Of course it couldn’t be a Mario sports game review without a discussion about the multi-player. And as is normal with most of the games in this genre (ala Mario Kart, Mario Golf), Mario Tennis Open feels at its best when you are playing with a friend. As mentioned before, the AI difficulties may feel unbalanced and predictable to some players, so as a result playing the game with another human feels the most organic and genuine. The game allows you to play multi-player with friends in local matches within the same area, or even online through your 3DS friends list, giving those with friends who have the game reply value as long as the interest in playing is consistent. Even if you don’t know anyone who owns the game, you also have the option to play the game online with people around the world through the Nintendo Network. While this may not be as fun or enjoyable as playing it with someone you know personally, it still offers a rewarding experience and keeps track of your monthly leaderboard, though the matchmaking does not always feel quite right in terms of skill differential. The multi-player option of Open is what will likely determine the longevity and replay value of the experience for most players.
Overall, Mario Tennis Open is a solid addition to the Mario Tennis series, and is one you should likely pick up if you are a fan of the previous entries in the franchise. I feel as though Camelot could have been a little more ambitious and given the game proper RPG elements, like the had in the Mario Golf handheld games, such as potentially a leveling system but mostly to make it feel as though the “upgrades” we were getting actually had bearing on how the game played, or gone the exact opposite route and left them out entirely. I also thought that the special shots, while cool and aesthetically fun to look at, were focused on too much and could have been scaled back to make room for a more balanced, skilled game play. Though if you can look around these flaws, the game does have a distinct charm and game feel, as well as incentives to keep playing with character unlocks, tournament play, and mini games. Though of course, as I have mentioned, the game should be played multi-player for the best experience. Play ball.
This is from another Nintendo Direct. Apparently, their older 3DS titles (such as Super Mario 3D Land, Mario Kart 7, Ocarina of Time 3D and Mario Tennis Open will be heading to the eShop soon and will be able to be bought digitally like New Super Mario Bros 2. The eight titles announced for this treatment first are:
Super Mario 3D Land
Mario Kart 7
The Legend of Zelda Ocarina of Time 3D
Mario Tennis Open
Star Fox 64 3D
Mario and Sonic at the London 2012 Olympic Games
The 3D Encyclopedia of Flora an Fauna
You can watch the announcement here:
I have to wonder about their choices though. Where’s Kid Icarus Uprising and why isn’t that being made available via digital distribution? And who the hell wants a 3D encyclopedia of plant and animal life on the eShop more than actual games?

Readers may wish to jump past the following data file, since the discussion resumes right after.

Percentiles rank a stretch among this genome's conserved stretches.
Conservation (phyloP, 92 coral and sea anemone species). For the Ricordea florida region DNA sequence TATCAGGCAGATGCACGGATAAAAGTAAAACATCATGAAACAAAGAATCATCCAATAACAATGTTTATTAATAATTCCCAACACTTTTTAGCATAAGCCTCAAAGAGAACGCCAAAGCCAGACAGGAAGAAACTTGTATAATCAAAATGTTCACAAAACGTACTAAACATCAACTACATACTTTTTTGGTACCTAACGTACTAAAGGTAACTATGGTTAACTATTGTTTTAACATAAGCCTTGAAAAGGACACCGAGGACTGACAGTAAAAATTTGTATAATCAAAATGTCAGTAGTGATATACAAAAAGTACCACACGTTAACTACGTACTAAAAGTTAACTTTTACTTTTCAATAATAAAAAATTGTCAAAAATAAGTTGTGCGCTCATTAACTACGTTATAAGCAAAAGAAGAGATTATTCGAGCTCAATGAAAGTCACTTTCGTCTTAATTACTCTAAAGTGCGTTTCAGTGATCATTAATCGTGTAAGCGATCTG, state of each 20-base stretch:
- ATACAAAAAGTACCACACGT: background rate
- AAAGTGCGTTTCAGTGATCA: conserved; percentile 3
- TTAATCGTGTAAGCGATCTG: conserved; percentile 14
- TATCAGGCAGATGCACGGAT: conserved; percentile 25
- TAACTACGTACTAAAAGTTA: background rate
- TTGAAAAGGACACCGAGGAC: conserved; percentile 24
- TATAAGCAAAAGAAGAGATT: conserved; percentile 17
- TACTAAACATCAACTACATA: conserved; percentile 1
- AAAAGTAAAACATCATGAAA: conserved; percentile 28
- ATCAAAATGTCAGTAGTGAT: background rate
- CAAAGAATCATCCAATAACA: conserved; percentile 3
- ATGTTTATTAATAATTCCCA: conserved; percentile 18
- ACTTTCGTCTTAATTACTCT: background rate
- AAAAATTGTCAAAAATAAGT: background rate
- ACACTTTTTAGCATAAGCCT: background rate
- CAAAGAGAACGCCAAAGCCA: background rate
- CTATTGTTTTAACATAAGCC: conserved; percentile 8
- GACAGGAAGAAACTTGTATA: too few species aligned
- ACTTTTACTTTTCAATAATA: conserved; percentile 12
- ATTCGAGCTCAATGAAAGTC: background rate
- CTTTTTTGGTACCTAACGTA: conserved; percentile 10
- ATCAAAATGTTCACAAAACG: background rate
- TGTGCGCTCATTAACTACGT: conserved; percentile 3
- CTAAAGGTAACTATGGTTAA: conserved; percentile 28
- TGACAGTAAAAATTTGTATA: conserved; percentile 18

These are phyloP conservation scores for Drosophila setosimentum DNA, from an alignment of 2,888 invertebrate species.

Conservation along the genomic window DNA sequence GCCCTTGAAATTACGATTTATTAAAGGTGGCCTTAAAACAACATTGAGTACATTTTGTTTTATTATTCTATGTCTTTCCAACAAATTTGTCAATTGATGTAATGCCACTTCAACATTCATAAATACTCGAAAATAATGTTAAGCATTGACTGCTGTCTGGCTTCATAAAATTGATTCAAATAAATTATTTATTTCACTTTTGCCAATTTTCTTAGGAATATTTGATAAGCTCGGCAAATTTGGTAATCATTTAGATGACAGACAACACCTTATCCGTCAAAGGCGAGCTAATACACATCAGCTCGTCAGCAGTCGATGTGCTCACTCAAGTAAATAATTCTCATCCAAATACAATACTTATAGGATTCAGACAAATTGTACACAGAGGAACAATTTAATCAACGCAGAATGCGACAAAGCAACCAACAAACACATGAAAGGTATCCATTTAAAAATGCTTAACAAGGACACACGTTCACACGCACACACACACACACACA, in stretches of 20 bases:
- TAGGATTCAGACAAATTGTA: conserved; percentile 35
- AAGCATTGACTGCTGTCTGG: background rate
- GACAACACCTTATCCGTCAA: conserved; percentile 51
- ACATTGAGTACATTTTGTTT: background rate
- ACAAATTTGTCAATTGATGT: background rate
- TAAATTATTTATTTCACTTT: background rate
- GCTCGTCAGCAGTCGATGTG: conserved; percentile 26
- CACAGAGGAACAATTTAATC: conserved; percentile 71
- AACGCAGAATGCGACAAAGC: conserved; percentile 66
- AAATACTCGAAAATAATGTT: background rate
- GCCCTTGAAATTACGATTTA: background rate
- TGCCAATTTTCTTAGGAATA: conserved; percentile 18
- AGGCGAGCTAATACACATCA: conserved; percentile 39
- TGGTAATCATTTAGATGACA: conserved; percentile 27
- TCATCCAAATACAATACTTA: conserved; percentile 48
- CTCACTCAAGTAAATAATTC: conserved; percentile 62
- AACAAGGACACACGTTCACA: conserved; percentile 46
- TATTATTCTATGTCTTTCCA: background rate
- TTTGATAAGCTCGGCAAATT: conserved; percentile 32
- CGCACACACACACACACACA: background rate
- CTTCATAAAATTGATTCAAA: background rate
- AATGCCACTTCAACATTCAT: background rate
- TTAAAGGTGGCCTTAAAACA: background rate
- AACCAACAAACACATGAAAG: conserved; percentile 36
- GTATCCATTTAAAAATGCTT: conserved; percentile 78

Still, if you missed out on classics like Mario Kart 7, Ocarina of Time 3D and Super Mario 3D Land, here’s your perfect chance to make up for it and get them online!
Well, we all knew this would be coming, that someone online would decide to upload all the QR codes as they’re released to let us unfortunate souls not living near one of Nintendo’s HQs actually get the different coloured Yoshis as playable ‘characters’. So here are some QR codes.
First up, the codes for Black Yoshi and White Yoshi, for the PAL version of the game. Just scan these in and you should be set:
And for those of us in the US, here’s the code to unlock Pink Yoshi, thanks to GameExplain and their new video. Just scan it from the video:
And yes, fear the worst everyone, Nintendo has freaking region locked the QR code unlockables! So do you want to unlock a certain costume or character? Better hope Nintendo have made an event where it’s being released, and someone has decided to go to the event, photograph the codes and upload them to the internet, since the codes for other regions won’t work on your copy of the game…
But these codes above should save a bit of aggravation, and mean you won’t have to go to some crappy Nintendo event at a store miles away from where you live in the foreseeable future. Guess that’s one good thing about the whole system, you can at least scan the code someone else uploaded online.
Oh, and I bet you people anything that Nintendo uses exactly this system for the sixth generation of Pokemon and the various event only legendaries/alternate formes.
If interesting is the right word to describe disturbingly edited tennis balls giving their commentary on the game modes in Mario Tennis Open. No, I didn’t make that bit up, they’ve got tennis balls with glasses and eyepatches discussing Mario Tennis.
Have Nintendo been on something recently? Did Nintendo of America suddenly decide to follow Japan’s lead in making extremely strange commercials and promo videos? Either way, you can see the videos below:
Here’s hoping these videos aren’t played on TV, I don’t think my sanity could take it. Nor could any normal person’s image of Nintendo fans when you think about it, the videos look about as embarassing as the commercials released for Super Mario Sunshine which had kids singing about cleaning up the environment…
What do you think of these special ‘report’ videos Nintendo are releasing?
It’s a launch trailer for Mario Tennis Open, in case you’re still undecided about buying the game and need some more persuasion from Nintendo and their marketing team. However, given how much most people here tend to like the Mario sports games and how quite a few regular visitors have bought this game quite a while ago, there’s not much to do other than enjoy the video and congratulate yourself on how you bought a Mario game before the general public did.
Here’s the trailer:
It’s a good game though, although maybe a bit lacking in options and game modes compared to the likes of Mario Power Tennis.
Still, there’s a trailer for the game, go out and buy it if you like Mario spinoffs, etc.
Sorry people on Nintendo 3DS Community who thought that Rosalina might be a new character for Mario Tennis Open, Nintendo has officially come out and said otherwise. From their recent press release: